From the Washington Post, some accident, eh?:
UK police: Spy whose body was found in padlocked gym bag probably died by accident
More than three years after the naked, decomposing body of British spy Gareth Williams was discovered stuffed inside a locked gym bag at the bottom of his bathtub, the mystery over his bizarre death lingers, and a police investigation has done little to clear it up.
The Japan Daily Press covers yet another assault on the press in the interests of national security:
Japanese justice minister says that news organizations could be raided under secrets bill
Japan’s Justice Minister Sadakazu Tanigaki had suggested in a Diet session on Nov. 12 that news organizations could undergo government sanctioned searches and raids if they are suspected of leaking special state secrets, saying this under the deliberations toward the controversial confidentiality bill that the lawmakers are pursuing. His statements contradict those of Masako Mori, state minister in charge of the bill, who had earlier said that there can be no such possibility.
From Want China Times, the panopticon evolves:
Chinese cities investing in ‘skynet’ surveillance networks
Various cities across China are building “skynet” networks that can achieve full coverage of a fixed area with real-time monitoring and recorded video surveillance, reports Duowei News, an outlet run by overseas Chinese.
And not just in China, as Storyleak reports:
Las Vegas Installs “Intellistreets” Light Fixtures Capable Of Audio Recording
The Las Vegas Public Works Department has begun testing a newly installed street light system around City Hall with wide-ranging capabilities including audio and video recording.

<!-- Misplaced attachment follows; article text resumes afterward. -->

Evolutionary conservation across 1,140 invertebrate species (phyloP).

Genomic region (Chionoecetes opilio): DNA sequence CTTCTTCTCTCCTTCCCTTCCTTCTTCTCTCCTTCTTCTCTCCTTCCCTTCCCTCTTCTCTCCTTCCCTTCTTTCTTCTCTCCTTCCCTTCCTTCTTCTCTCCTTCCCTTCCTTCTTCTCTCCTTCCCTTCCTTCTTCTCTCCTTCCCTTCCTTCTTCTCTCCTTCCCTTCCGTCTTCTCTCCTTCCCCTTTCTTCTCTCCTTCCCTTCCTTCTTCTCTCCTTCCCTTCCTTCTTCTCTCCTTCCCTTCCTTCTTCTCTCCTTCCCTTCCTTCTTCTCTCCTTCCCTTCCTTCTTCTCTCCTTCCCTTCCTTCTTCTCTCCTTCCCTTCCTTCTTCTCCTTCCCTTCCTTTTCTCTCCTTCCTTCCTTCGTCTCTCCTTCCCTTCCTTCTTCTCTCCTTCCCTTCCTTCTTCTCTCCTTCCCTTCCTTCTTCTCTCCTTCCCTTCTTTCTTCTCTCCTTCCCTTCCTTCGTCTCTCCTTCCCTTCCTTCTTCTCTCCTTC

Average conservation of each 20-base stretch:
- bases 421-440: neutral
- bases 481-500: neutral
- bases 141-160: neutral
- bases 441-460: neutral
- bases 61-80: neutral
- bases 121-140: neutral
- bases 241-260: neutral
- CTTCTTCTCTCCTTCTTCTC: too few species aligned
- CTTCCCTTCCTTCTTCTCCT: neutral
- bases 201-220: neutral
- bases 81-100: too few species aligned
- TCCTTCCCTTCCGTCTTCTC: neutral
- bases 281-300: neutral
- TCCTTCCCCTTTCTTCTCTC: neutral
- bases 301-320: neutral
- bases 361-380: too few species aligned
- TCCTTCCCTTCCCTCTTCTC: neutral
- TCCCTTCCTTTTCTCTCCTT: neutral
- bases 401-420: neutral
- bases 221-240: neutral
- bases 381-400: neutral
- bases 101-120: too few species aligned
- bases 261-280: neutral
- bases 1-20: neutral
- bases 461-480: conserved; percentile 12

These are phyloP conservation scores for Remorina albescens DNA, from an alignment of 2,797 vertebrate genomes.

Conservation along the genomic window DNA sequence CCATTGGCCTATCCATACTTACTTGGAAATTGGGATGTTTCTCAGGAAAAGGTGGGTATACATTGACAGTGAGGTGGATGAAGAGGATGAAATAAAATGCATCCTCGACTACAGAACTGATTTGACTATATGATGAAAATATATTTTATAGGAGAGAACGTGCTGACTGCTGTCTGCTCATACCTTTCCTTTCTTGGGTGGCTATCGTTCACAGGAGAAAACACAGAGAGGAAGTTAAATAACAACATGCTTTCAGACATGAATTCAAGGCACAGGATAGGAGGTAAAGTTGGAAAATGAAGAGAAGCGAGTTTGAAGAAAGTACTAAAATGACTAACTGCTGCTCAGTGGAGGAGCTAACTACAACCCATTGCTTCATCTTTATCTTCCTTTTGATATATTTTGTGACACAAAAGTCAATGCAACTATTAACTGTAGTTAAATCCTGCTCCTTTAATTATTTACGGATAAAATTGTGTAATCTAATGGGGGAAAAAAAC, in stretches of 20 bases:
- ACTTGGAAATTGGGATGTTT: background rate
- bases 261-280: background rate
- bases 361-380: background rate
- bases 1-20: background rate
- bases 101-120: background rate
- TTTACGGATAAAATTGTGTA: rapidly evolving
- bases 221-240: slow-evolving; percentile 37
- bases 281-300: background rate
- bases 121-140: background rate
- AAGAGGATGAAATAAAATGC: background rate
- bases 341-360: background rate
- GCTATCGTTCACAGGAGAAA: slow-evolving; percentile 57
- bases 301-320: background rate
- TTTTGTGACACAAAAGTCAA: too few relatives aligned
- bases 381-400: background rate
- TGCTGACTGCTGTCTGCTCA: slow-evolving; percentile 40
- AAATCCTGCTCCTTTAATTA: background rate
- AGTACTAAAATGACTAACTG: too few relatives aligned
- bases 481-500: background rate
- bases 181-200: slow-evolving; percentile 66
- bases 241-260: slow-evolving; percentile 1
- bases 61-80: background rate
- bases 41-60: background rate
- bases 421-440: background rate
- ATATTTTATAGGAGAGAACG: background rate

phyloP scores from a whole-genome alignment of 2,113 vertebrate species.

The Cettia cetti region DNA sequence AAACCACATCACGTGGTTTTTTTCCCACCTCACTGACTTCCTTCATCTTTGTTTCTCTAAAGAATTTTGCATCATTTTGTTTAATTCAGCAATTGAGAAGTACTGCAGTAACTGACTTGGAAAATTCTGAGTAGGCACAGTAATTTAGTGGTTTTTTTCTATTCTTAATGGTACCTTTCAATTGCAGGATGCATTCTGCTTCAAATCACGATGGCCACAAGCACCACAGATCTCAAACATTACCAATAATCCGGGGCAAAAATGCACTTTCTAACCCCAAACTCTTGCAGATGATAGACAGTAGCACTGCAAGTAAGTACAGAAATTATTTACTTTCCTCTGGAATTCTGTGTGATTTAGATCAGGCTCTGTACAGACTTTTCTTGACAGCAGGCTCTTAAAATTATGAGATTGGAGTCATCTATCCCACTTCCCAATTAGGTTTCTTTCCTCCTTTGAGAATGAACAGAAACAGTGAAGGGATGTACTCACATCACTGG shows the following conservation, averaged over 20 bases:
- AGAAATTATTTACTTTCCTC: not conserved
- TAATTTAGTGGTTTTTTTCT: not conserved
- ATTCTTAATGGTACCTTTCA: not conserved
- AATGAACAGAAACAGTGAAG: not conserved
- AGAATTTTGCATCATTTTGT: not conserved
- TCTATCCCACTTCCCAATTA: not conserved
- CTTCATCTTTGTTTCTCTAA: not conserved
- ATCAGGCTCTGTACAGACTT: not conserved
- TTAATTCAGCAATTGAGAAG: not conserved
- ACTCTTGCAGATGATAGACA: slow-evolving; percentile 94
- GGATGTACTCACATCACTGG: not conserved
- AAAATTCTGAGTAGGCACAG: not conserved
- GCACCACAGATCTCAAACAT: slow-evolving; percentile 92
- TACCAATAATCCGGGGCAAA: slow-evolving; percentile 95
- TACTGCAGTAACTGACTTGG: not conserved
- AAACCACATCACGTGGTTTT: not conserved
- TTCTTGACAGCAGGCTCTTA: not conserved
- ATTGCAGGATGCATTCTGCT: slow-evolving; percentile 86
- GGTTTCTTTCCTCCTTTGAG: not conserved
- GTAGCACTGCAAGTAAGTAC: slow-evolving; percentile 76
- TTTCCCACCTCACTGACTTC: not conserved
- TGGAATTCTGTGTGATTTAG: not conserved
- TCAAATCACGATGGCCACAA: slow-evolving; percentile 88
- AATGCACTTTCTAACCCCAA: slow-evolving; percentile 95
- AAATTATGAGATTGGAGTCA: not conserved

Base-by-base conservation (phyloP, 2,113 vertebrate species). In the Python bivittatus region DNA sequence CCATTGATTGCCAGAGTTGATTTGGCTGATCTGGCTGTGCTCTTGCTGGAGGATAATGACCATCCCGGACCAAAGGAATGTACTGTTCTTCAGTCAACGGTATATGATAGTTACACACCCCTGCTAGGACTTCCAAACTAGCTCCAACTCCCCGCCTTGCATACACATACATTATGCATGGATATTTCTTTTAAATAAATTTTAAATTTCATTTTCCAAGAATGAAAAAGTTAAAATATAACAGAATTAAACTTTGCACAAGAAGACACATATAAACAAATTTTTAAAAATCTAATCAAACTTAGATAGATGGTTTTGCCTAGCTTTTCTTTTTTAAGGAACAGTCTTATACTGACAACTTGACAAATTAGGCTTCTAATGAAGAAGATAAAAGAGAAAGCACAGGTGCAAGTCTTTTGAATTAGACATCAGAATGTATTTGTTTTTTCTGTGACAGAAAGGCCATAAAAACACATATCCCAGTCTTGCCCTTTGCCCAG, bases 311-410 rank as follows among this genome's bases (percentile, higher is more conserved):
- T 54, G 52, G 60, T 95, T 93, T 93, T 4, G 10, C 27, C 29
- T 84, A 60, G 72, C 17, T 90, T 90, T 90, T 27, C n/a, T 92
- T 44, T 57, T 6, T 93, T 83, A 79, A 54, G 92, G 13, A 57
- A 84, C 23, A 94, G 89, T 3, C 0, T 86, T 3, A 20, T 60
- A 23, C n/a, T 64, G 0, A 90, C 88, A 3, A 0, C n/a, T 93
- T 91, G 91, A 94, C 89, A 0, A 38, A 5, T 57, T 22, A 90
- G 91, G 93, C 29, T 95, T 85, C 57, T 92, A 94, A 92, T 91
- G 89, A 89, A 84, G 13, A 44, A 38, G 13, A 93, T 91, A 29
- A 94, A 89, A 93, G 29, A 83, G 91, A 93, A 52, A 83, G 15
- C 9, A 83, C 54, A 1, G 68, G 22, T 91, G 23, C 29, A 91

From The Verge, a case of “security” that’s more placebo:
TSA screening works only ‘a little better than chance,’ according to government report
And from Quartz, Orwellian realization, corporate style:
This company promises it can delete slanderous results from Google—for $7,500 (and up)
Brand.com knows the value of brands. That’s why it spent a US dollar amount reported to be in the six figures to change its own name from “Reputation Changer” to “Brand.com.” It expects its clients will spend just as happily to safeguard their online reputations.
From Slashdot, possible customers:
Britain’s Conservatives Scrub Speeches from the Internet
The Guardian, with the head of India’s FBI counterpart inserting foot in mouth:
‘If you can’t prevent rape, you enjoy it,’ says India’s top police official
Ranjit Sinha, chief of India’s Central Bureau of Investigation, apologises for remark that causes outrage across country
And from Salon, an ominous story about a doctoral candidate research government treatment of animal rights activists:
FBI calls Ph.D. FOIA research a national security risk
Activist researcher Ryan Shapiro, whose FOIA research at MIT is entirely legal, faces dangerous government backlash
Finally, just a reminder of the sort of thing security stories used to cover, via Want China Times:
PLA Navy soon capable of nuclear strike against continental US
A soon-to-be-released US congressional report reveals that China’s sea-based nuclear deterrent has nearly reached its initial operational stage, the Washington-based Defense News reports.